Indemnifier Welcomes Further Changes To Fitness to Practise

Indemnifier Welcomes Further Changes To Fitness to Practise

For the second time this summer, GDPUK can report on some signs of positive change at the GDC. One of the main indemnifiers has welcomed a pilot recently launched by the GDC which aims to identify ‘simple’ cases with a view to reducing some of the delays that have beset Fitness to Practise (FTP).   

For many years the GDC has said that it was unable to improve FTP without new legislation.

When the GDC recently announced that it was adopting a new strategy of trying to make improvements within the current legislation, hopes were tempered by experience. Now Dental Protection has welcomed a new Fitness to Practise pilot launched by the GDC which aims to conclude simple cases more quickly.

The pilot will run for six months and deal solely with single patient clinical complaints where there are no previous fitness to practise concerns. According to the GDC, these currently make up 40% of all matters referred to the assessment stage and take more than 30 weeks on average to resolve.

Dr George Wright, Deputy Dental Director at Dental Protection said: “It is encouraging that the GDC has taken this step to trial more informed decision making early in the process in respect of simple cases, with a view to avoiding delays. This is a welcome move, and we hope it results in resolving this cohort of cases more quickly.”

Dental Protection hopes that this pilot will demonstrate that there is potential for the GDC to improve and speed up the process for all cases. Looking ahead, Dr Wright said:  “Action by the government to amend the GDC’s legislation could give the regulator discretion not to take forward investigations where allegations clearly do not require action, and therefore dedicate more time to the most serious allegations. In the absence of this, we have been calling on the GDC to make more progress in tackling the delay in case handling itself.”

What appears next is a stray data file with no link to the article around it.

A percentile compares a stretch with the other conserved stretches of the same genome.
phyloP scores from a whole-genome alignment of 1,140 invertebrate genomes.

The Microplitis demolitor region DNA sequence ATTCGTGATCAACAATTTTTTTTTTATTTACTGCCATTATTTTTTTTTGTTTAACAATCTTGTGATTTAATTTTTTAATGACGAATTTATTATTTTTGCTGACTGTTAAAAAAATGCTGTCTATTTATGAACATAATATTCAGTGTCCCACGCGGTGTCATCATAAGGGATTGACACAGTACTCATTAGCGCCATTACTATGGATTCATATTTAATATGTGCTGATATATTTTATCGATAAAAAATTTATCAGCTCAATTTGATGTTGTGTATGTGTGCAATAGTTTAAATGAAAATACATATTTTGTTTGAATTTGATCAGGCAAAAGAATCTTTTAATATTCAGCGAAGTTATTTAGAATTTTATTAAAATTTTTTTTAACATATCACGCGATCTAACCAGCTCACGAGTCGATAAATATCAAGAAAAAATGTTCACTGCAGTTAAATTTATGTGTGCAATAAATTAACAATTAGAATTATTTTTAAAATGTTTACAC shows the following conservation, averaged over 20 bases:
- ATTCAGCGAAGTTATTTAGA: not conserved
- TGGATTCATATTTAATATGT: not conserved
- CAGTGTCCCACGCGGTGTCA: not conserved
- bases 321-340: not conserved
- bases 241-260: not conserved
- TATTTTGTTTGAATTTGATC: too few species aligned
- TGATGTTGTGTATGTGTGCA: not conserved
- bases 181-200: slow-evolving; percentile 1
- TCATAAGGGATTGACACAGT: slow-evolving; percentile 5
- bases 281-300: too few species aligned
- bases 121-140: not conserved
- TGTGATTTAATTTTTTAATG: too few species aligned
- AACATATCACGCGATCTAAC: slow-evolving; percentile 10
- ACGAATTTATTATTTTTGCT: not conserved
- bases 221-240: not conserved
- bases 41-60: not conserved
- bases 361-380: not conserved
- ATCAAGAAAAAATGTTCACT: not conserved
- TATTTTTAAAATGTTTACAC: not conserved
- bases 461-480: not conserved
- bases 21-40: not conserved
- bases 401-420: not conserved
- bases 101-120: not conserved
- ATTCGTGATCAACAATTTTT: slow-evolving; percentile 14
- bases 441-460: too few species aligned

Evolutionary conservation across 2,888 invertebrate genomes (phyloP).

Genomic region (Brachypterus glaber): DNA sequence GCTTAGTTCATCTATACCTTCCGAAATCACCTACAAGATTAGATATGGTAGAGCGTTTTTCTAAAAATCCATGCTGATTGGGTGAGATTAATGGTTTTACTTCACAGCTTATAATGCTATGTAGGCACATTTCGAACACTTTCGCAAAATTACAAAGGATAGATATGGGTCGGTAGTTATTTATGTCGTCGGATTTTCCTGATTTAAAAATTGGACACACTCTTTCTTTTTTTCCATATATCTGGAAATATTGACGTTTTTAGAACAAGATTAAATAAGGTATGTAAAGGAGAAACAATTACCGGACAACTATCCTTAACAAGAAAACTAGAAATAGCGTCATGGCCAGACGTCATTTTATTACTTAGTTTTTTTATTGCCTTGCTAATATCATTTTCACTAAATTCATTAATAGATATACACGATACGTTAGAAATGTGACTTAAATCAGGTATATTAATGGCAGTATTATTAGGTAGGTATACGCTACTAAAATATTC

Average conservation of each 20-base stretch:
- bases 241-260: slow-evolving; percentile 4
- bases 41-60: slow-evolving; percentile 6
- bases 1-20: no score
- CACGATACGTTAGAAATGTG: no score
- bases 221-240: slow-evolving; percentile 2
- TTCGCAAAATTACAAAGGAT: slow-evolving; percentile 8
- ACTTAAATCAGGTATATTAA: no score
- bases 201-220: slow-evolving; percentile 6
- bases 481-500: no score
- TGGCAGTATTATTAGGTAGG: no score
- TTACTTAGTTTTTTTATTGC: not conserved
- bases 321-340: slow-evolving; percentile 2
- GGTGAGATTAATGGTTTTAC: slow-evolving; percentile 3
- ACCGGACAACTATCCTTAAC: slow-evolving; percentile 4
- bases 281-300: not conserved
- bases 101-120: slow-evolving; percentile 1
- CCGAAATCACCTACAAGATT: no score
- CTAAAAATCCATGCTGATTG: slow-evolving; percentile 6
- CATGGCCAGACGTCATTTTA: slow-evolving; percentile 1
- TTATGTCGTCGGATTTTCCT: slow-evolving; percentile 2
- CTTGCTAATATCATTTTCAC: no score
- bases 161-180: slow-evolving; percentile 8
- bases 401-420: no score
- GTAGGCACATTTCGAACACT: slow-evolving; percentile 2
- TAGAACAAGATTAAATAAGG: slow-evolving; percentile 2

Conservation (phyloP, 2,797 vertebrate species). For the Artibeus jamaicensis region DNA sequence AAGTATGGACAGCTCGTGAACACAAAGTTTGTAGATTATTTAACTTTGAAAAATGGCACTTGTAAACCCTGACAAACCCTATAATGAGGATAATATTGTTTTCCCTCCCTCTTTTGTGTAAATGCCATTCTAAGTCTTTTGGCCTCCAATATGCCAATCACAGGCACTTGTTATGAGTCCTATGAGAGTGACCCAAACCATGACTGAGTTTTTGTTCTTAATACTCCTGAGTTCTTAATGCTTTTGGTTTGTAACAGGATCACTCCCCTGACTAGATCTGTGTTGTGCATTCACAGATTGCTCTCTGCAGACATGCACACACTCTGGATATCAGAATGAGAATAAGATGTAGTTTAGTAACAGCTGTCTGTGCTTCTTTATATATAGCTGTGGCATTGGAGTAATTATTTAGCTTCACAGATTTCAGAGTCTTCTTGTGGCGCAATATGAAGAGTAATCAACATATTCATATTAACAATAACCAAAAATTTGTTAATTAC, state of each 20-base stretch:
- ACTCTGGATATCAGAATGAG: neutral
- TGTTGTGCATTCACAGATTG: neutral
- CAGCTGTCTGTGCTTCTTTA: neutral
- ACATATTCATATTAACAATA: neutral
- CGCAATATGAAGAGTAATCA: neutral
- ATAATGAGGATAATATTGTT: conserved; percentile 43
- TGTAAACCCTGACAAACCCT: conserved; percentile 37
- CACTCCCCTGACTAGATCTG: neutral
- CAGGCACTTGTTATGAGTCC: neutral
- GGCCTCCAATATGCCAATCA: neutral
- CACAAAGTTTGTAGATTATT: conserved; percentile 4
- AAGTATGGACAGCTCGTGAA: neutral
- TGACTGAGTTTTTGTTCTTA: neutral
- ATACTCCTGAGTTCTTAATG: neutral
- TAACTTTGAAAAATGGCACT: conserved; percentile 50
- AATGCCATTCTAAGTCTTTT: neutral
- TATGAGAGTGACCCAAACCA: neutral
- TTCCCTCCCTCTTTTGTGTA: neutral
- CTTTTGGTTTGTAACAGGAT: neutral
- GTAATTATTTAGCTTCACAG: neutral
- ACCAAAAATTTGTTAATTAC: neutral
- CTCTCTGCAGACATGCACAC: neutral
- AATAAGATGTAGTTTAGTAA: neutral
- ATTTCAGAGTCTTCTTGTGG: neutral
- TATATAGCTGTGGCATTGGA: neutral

While the pilot is very welcome, there are hopes that it will be just the first in a series of improvements. Dr Wright believes that even without new legislation that there is more that the GDC can do. “We also hope the pilot demonstrates the potential for the GDC to do more to bring about speedier, more informed and robust decision making across all cases.

“The bigger concern for the dental professionals we represent at Dental Protection is the lack of proportionality and timeliness in the handling of cases that are not closed at assessment. We believe the consistent use of more experienced caseworkers in particularly complex cases would result in better and faster decision making, as well as fewer adjournments by Case Examiners and challenges to the decisions made.

“A key factor that could substantially improve proportionality would be for the GDC to reconsider its policy of referring matters to Case Examiners where it is clear from their own clinical adviser that misconduct cannot be established. We will continue to raise these concerns with the GDC.”

This welcome development comes against a background where the GDC’s management of the FTP process has been heavily criticised for many years. The GDC’s own regulator, the Professional Standards Authority (PSA), has found the there was a failure to meet the required standards for FTP, at every assessment that it has made of the dental regulator. And for just as long the GDC has offered the PSA action plans, and blamed its inability to resolve the well documented failings on outdated legislation.

Patients and dental professionals will both benefit if this pilot is successful and marks the start of a serious programme by the GDC to improve its management of FTP.

Justice by Nick Youngson CC BY-SA 3.0 Alpha Stock Images

Julia Furley
The GDC don't need new legislation to improve their FTP processes, they need a fundamental review of the way their legal team approaches what has effectively become the "prosecution" of dentists. There is currently very little evidence of moderate oversight.

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